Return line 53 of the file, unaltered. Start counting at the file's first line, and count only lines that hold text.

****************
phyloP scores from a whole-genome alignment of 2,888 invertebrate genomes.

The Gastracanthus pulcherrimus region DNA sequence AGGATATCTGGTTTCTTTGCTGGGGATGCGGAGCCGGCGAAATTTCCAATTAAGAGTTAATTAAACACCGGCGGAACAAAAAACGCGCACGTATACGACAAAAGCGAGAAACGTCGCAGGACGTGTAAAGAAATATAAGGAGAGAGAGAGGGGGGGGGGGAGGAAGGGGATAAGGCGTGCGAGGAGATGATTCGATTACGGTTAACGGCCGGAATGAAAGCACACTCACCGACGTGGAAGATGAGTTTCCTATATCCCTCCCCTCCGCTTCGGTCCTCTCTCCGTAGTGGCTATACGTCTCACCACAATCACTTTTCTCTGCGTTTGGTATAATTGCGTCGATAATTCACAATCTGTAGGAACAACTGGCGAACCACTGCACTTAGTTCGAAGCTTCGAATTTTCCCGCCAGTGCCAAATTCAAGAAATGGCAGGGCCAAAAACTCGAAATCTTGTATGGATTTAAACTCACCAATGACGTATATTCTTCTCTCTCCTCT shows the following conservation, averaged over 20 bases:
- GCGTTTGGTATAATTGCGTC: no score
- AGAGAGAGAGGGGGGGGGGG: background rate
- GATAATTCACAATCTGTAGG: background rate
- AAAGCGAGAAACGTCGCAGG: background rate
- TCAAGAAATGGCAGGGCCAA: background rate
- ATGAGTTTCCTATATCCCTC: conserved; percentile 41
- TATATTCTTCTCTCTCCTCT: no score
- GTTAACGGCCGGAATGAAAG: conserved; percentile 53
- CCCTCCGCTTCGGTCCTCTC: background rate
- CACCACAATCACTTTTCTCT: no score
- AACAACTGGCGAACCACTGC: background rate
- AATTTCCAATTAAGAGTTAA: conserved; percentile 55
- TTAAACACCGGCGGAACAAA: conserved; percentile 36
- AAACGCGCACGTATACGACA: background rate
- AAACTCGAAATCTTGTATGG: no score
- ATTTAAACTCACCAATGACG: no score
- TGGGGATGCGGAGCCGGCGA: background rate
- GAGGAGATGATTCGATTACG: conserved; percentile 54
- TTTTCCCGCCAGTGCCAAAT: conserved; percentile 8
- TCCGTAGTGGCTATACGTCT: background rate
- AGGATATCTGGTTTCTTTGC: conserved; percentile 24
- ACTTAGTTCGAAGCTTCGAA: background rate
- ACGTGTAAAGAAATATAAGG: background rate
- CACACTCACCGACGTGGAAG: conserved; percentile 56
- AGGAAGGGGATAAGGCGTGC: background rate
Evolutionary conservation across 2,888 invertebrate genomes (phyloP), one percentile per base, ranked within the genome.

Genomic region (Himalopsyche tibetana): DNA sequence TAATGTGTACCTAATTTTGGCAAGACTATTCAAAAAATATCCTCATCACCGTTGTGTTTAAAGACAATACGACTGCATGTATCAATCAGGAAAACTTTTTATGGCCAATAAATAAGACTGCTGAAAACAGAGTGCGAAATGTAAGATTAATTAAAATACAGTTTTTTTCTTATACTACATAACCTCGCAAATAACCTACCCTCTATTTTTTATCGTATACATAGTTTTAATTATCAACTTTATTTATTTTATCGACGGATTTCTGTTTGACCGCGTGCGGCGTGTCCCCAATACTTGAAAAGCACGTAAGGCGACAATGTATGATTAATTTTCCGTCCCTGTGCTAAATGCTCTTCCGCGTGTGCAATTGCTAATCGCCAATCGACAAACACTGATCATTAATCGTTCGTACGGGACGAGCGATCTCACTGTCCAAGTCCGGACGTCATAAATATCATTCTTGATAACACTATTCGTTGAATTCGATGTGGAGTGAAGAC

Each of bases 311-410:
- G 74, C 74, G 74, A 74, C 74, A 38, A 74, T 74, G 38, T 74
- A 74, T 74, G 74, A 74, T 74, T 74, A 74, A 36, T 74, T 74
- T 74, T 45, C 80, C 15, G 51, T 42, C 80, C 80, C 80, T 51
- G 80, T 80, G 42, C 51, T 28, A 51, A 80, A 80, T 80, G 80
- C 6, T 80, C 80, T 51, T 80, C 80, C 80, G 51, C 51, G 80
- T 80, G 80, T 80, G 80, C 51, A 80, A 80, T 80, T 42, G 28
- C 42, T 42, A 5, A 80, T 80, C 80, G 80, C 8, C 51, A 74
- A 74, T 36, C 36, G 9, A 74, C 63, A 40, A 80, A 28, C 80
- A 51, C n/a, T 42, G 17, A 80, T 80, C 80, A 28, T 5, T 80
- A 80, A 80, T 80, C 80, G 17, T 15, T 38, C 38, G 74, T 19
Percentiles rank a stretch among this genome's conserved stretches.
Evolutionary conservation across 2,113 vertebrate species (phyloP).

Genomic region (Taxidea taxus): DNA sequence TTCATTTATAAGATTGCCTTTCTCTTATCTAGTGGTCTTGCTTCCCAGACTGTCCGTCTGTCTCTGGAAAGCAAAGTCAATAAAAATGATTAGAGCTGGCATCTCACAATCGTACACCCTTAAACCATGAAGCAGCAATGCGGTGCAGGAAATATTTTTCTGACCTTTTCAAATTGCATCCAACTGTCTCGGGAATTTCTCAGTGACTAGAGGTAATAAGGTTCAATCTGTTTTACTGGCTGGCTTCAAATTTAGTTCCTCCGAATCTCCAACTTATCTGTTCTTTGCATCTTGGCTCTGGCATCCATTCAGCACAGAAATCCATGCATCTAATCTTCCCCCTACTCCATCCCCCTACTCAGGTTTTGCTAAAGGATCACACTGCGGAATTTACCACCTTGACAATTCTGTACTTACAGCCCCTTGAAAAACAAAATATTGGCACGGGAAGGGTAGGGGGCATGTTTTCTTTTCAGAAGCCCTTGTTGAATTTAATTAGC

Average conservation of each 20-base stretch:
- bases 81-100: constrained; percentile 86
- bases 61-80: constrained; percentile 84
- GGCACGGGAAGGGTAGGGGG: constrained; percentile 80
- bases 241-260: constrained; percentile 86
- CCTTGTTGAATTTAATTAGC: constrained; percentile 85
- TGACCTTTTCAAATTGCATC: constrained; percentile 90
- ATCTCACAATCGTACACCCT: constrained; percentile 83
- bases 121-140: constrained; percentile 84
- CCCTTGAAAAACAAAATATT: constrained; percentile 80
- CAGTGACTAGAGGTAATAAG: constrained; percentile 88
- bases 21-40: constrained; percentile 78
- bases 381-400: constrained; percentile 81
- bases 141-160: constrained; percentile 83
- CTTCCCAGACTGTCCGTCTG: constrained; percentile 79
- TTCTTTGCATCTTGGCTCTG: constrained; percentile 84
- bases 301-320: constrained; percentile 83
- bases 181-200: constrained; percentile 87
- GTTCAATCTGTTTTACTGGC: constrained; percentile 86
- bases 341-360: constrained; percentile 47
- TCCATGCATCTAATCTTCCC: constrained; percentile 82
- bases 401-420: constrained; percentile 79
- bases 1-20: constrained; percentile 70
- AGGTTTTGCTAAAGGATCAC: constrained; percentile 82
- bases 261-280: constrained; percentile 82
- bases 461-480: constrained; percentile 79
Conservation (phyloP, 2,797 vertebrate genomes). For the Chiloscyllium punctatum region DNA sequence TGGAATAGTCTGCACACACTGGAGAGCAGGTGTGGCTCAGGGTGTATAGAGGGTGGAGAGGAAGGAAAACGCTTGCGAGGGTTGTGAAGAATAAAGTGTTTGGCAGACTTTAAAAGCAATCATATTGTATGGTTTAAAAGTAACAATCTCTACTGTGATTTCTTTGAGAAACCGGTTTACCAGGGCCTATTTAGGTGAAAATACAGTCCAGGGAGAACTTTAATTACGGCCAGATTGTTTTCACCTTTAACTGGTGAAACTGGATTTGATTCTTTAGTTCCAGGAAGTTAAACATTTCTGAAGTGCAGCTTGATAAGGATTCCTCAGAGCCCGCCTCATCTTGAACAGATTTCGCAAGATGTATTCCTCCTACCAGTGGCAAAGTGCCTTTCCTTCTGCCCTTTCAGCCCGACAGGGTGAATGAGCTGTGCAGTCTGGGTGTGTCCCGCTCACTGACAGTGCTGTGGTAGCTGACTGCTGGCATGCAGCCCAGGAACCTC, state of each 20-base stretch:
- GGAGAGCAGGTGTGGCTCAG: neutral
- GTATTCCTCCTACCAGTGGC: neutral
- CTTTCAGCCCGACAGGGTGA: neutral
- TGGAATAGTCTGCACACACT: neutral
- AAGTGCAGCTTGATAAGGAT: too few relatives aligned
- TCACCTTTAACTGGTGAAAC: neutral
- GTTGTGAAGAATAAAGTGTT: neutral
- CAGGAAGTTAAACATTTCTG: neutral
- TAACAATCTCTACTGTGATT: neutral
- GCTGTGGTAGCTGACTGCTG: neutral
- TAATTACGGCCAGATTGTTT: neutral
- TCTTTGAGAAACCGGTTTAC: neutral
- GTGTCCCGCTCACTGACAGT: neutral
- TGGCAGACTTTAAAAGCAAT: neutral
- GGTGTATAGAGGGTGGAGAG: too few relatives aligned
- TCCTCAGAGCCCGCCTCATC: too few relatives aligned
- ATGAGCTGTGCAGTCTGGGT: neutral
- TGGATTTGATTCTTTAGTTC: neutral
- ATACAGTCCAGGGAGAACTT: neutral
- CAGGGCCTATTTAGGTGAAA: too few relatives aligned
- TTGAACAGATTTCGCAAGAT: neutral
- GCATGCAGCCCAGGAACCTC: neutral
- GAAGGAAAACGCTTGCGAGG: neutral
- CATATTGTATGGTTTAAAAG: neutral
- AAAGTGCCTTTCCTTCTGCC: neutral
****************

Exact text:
- CCCTTGAAAAACAAAATATT: constrained; percentile 80